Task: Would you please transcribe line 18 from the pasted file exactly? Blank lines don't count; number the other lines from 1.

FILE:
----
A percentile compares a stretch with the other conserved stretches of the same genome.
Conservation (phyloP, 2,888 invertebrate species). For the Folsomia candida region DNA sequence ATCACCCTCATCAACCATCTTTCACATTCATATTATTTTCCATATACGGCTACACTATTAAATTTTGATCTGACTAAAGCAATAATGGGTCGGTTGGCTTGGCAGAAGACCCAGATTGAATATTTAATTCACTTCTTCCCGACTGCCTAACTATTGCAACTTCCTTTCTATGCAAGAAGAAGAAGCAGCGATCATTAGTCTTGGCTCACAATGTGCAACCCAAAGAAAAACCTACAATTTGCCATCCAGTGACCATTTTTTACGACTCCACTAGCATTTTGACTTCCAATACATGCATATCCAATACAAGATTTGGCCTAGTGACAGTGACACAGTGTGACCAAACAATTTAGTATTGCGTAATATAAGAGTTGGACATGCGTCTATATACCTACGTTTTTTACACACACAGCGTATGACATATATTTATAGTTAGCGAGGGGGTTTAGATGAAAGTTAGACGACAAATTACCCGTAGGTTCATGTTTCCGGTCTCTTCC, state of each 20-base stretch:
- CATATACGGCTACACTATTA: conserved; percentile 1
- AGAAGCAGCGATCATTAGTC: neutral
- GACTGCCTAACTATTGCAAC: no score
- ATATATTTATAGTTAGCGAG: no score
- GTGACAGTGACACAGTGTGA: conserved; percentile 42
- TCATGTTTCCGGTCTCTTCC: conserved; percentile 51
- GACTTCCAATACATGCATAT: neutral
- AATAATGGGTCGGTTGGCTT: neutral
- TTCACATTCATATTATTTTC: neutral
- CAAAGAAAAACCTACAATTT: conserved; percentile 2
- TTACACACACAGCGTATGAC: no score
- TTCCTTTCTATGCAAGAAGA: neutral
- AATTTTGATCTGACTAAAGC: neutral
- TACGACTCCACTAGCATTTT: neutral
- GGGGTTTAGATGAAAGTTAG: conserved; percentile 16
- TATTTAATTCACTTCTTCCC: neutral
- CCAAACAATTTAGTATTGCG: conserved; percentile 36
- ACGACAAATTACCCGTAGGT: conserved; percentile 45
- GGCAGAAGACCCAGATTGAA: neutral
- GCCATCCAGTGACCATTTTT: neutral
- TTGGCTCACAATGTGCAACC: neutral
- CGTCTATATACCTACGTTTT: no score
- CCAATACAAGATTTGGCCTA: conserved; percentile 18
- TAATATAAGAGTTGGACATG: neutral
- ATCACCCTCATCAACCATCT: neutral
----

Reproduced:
- TATTTAATTCACTTCTTCCC: neutral